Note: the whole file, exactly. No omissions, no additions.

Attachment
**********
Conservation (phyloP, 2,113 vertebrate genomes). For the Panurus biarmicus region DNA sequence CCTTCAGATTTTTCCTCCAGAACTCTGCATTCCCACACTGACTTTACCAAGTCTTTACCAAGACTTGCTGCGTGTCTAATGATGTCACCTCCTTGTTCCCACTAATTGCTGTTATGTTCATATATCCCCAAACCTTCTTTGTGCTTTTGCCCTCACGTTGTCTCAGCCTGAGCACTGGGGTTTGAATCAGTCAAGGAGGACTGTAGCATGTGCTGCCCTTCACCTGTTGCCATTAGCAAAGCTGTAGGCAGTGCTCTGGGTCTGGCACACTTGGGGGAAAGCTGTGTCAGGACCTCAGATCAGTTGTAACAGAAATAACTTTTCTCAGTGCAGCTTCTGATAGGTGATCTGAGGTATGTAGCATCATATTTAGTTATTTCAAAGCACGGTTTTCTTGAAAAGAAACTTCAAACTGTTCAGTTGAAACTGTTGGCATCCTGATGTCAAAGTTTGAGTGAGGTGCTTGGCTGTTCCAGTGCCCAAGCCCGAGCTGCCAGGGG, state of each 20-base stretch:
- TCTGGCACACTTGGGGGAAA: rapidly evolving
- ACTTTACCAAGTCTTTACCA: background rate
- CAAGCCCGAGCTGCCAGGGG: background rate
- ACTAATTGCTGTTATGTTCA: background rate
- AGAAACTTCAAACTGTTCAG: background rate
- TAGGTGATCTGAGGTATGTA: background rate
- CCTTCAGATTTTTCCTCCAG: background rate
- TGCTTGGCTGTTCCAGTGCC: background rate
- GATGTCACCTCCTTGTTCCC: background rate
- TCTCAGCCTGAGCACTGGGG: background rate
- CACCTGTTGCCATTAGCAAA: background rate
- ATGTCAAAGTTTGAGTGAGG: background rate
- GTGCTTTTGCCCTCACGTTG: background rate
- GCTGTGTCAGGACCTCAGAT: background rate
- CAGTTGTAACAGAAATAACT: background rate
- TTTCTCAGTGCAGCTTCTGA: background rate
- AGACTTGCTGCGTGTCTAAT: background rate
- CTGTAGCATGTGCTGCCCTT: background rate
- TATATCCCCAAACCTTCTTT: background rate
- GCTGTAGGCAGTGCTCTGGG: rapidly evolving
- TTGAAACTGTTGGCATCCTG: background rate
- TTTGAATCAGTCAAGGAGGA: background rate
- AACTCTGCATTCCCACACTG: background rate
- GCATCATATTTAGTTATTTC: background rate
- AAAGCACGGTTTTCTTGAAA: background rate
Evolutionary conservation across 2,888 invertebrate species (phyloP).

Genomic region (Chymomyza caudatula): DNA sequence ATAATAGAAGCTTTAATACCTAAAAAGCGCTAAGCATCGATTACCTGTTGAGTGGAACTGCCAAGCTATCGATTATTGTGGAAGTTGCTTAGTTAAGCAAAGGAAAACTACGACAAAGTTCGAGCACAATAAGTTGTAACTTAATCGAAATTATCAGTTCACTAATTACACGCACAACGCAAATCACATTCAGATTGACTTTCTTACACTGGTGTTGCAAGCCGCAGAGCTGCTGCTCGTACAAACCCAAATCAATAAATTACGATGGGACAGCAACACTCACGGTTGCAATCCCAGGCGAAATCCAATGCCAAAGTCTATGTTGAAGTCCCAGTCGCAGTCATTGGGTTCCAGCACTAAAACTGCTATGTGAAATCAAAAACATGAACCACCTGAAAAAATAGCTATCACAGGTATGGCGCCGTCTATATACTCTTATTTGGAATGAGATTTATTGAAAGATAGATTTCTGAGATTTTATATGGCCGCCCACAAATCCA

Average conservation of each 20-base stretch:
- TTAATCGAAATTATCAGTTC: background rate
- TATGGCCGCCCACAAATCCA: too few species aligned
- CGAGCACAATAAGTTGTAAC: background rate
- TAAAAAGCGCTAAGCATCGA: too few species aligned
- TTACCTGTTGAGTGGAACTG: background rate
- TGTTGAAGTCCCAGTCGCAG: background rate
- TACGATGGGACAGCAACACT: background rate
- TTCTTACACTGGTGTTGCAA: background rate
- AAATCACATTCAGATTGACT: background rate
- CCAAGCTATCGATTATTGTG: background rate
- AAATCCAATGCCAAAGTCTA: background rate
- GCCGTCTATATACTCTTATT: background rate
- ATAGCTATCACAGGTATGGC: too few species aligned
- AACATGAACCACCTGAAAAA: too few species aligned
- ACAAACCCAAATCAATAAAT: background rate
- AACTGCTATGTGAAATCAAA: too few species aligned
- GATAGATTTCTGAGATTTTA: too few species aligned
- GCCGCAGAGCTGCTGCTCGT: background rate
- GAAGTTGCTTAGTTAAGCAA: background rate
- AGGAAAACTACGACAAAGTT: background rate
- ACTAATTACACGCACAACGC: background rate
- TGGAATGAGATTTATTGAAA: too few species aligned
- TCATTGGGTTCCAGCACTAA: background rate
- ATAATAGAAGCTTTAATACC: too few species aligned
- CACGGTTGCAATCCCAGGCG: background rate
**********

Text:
Conservation (phyloP, 2,113 vertebrate genomes). For the Panurus biarmicus region DNA sequence CCTTCAGATTTTTCCTCCAGAACTCTGCATTCCCACACTGACTTTACCAAGTCTTTACCAAGACTTGCTGCGTGTCTAATGATGTCACCTCCTTGTTCCCACTAATTGCTGTTATGTTCATATATCCCCAAACCTTCTTTGTGCTTTTGCCCTCACGTTGTCTCAGCCTGAGCACTGGGGTTTGAATCAGTCAAGGAGGACTGTAGCATGTGCTGCCCTTCACCTGTTGCCATTAGCAAAGCTGTAGGCAGTGCTCTGGGTCTGGCACACTTGGGGGAAAGCTGTGTCAGGACCTCAGATCAGTTGTAACAGAAATAACTTTTCTCAGTGCAGCTTCTGATAGGTGATCTGAGGTATGTAGCATCATATTTAGTTATTTCAAAGCACGGTTTTCTTGAAAAGAAACTTCAAACTGTTCAGTTGAAACTGTTGGCATCCTGATGTCAAAGTTTGAGTGAGGTGCTTGGCTGTTCCAGTGCCCAAGCCCGAGCTGCCAGGGG, state of each 20-base stretch:
- TCTGGCACACTTGGGGGAAA: rapidly evolving
- ACTTTACCAAGTCTTTACCA: background rate
- CAAGCCCGAGCTGCCAGGGG: background rate
- ACTAATTGCTGTTATGTTCA: background rate
- AGAAACTTCAAACTGTTCAG: background rate
- TAGGTGATCTGAGGTATGTA: background rate
- CCTTCAGATTTTTCCTCCAG: background rate
- TGCTTGGCTGTTCCAGTGCC: background rate
- GATGTCACCTCCTTGTTCCC: background rate
- TCTCAGCCTGAGCACTGGGG: background rate
- CACCTGTTGCCATTAGCAAA: background rate
- ATGTCAAAGTTTGAGTGAGG: background rate
- GTGCTTTTGCCCTCACGTTG: background rate
- GCTGTGTCAGGACCTCAGAT: background rate
- CAGTTGTAACAGAAATAACT: background rate
- TTTCTCAGTGCAGCTTCTGA: background rate
- AGACTTGCTGCGTGTCTAAT: background rate
- CTGTAGCATGTGCTGCCCTT: background rate
- TATATCCCCAAACCTTCTTT: background rate
- GCTGTAGGCAGTGCTCTGGG: rapidly evolving
- TTGAAACTGTTGGCATCCTG: background rate
- TTTGAATCAGTCAAGGAGGA: background rate
- AACTCTGCATTCCCACACTG: background rate
- GCATCATATTTAGTTATTTC: background rate
- AAAGCACGGTTTTCTTGAAA: background rate
Evolutionary conservation across 2,888 invertebrate species (phyloP).

Genomic region (Chymomyza caudatula): DNA sequence ATAATAGAAGCTTTAATACCTAAAAAGCGCTAAGCATCGATTACCTGTTGAGTGGAACTGCCAAGCTATCGATTATTGTGGAAGTTGCTTAGTTAAGCAAAGGAAAACTACGACAAAGTTCGAGCACAATAAGTTGTAACTTAATCGAAATTATCAGTTCACTAATTACACGCACAACGCAAATCACATTCAGATTGACTTTCTTACACTGGTGTTGCAAGCCGCAGAGCTGCTGCTCGTACAAACCCAAATCAATAAATTACGATGGGACAGCAACACTCACGGTTGCAATCCCAGGCGAAATCCAATGCCAAAGTCTATGTTGAAGTCCCAGTCGCAGTCATTGGGTTCCAGCACTAAAACTGCTATGTGAAATCAAAAACATGAACCACCTGAAAAAATAGCTATCACAGGTATGGCGCCGTCTATATACTCTTATTTGGAATGAGATTTATTGAAAGATAGATTTCTGAGATTTTATATGGCCGCCCACAAATCCA

Average conservation of each 20-base stretch:
- TTAATCGAAATTATCAGTTC: background rate
- TATGGCCGCCCACAAATCCA: too few species aligned
- CGAGCACAATAAGTTGTAAC: background rate
- TAAAAAGCGCTAAGCATCGA: too few species aligned
- TTACCTGTTGAGTGGAACTG: background rate
- TGTTGAAGTCCCAGTCGCAG: background rate
- TACGATGGGACAGCAACACT: background rate
- TTCTTACACTGGTGTTGCAA: background rate
- AAATCACATTCAGATTGACT: background rate
- CCAAGCTATCGATTATTGTG: background rate
- AAATCCAATGCCAAAGTCTA: background rate
- GCCGTCTATATACTCTTATT: background rate
- ATAGCTATCACAGGTATGGC: too few species aligned
- AACATGAACCACCTGAAAAA: too few species aligned
- ACAAACCCAAATCAATAAAT: background rate
- AACTGCTATGTGAAATCAAA: too few species aligned
- GATAGATTTCTGAGATTTTA: too few species aligned
- GCCGCAGAGCTGCTGCTCGT: background rate
- GAAGTTGCTTAGTTAAGCAA: background rate
- AGGAAAACTACGACAAAGTT: background rate
- ACTAATTACACGCACAACGC: background rate
- TGGAATGAGATTTATTGAAA: too few species aligned
- TCATTGGGTTCCAGCACTAA: background rate
- ATAATAGAAGCTTTAATACC: too few species aligned
- CACGGTTGCAATCCCAGGCG: background rate